'I still love the game but at times it can be hard to look at'
McGrath’s ‘second coming’ as inter-county manager with Fermanagh brings challenges that have forced him to make adjustments
Published 24/04/2015 | 02:30
Peter McGrath is not down long off the mountain that looms up behind his house in the picturesque south Down town of Rostrevor.
Three mornings a week he will run up through the trails that lace Slieve Martin on the southern edge of the Mournes, sometimes covering seven miles over elevated terrain in a little over an hour.
On two other mornings he will make his way to a nearby gym and push weights. Nothing elaborate, just a routine diet of bench-presses and curls that keep him right.
McGrath will be 62 in June but the years have been very kind to him. His simple philosophy decrees that a healthy body is commensurate with a healthy mind.
The mountains, overlooking Carlingford Lough, are therapeutic to him, a place to think.
"You can throw a lot of things around in your mind up there and see things from a different angle," he says.
Right now inter-county football is preoccupying him again. After a break of more than 11 years during which he said 'no' on countless occasions to counties that had come calling, he relented to the lure of a 'second coming'.
Fermanagh just felt like the right fit, far enough away from Down not to cause a stir, near enough at hand to be relatively convenient.
He had helped to put Peter Canavan in place in 2011 but found himself drawn to the challenge once more.
Tomorrow evening in Croke Park Fermanagh will square up to Armagh in a Division 3 final, their promotion back to the second tier of the Allianz League secured with a game in hand.
Of all the teams that took a step forward in the League, Fermanagh's stride has perhaps been the longest.
"I had a track record of talking to counties and then not taking jobs," recalls McGrath, listing Louth, Antrim and Meath among his previous suitors.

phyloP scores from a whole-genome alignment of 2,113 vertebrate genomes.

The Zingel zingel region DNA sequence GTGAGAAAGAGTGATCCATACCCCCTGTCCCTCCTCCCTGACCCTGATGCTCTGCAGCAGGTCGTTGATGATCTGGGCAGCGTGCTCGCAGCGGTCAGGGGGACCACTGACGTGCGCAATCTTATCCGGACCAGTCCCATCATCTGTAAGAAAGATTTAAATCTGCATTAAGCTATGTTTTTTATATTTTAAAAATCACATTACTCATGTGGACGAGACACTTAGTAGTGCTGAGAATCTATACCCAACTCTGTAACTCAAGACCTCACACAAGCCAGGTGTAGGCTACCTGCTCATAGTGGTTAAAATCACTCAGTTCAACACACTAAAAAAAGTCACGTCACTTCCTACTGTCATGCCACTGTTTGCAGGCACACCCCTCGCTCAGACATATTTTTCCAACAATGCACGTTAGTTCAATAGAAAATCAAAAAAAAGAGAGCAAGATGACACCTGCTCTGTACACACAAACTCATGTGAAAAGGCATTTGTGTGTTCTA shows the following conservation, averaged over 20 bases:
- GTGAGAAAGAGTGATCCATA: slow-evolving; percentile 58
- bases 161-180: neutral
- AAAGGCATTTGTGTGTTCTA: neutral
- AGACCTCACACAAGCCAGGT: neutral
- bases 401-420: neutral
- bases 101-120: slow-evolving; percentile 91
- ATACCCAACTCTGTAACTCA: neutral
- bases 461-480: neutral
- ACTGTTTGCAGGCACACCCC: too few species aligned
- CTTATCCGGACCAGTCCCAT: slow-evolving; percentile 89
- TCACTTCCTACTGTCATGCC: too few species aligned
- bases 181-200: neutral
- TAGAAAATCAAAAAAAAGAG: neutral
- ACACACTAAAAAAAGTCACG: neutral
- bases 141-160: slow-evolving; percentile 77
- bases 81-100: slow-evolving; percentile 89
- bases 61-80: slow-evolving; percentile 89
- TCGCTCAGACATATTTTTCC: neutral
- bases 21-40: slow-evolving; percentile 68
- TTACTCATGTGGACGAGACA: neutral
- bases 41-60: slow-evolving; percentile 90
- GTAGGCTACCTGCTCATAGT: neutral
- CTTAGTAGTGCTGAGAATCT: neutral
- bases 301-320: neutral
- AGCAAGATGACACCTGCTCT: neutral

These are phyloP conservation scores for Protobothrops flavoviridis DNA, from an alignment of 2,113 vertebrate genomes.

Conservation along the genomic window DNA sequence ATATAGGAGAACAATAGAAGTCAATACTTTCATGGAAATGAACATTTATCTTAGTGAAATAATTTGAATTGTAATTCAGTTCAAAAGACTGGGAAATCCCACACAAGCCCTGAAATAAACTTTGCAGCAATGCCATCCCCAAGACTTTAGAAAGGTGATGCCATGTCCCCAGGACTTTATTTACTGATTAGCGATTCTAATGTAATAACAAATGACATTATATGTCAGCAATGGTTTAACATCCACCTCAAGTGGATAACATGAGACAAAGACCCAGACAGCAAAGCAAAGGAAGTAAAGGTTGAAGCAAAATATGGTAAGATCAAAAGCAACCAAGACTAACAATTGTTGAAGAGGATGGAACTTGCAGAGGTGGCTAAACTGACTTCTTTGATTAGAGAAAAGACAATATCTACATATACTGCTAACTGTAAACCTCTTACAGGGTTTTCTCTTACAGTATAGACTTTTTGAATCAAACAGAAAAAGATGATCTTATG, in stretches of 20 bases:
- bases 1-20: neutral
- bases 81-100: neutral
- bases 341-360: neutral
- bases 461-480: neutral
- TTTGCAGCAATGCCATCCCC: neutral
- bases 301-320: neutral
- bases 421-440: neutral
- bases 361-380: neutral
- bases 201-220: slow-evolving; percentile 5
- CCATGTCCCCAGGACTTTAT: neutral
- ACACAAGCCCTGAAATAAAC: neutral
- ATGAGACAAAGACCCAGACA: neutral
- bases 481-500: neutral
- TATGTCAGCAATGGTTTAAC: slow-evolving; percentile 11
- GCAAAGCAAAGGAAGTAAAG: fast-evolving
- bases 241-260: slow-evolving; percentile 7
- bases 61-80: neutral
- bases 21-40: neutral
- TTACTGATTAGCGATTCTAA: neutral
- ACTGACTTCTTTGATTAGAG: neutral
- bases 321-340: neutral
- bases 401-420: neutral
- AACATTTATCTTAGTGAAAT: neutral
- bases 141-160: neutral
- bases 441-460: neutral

Detaching from Down was something he never felt comfortable with. In those 11 years, six were spent managing the U-21 and minor teams, with another two devoted to International Rules service.
But something stirred in him to return. Even before he met Fermanagh officials he found felt a strange certainty that, this time, he would say 'yes' if the offer came.
"I said to myself 'this could be your last opportunity to manage an inter-county team', that I would do this for no other reason but to challenge myself again at inter-county level," he explains.
The game he left behind on an emotional evening in 2002 when Longford beat Down in a qualifier to bring his 13 years with the Mourne men to an end has changed irrevocably.
When he reflects now with the benefit of hindsight, he spent three years too long in the job. The team that had delivered an All-Ireland title in 1991 and then followed up with another three years later had long broken up.
"If I was to do it again and had all that information available then maybe '99 (Down lost an Ulster final to Armagh) was the time to go. After that it was definitely a struggle and you just felt that you were losing a grip on the thing. You were trying to cobble together a team."
In the background the voices of discontent with his continued stewardship of the team were growing more audible. The narrative was that the innovative and enthusiastic 38-year-old of 1991 had lost his edge for a more modern game 11 years later.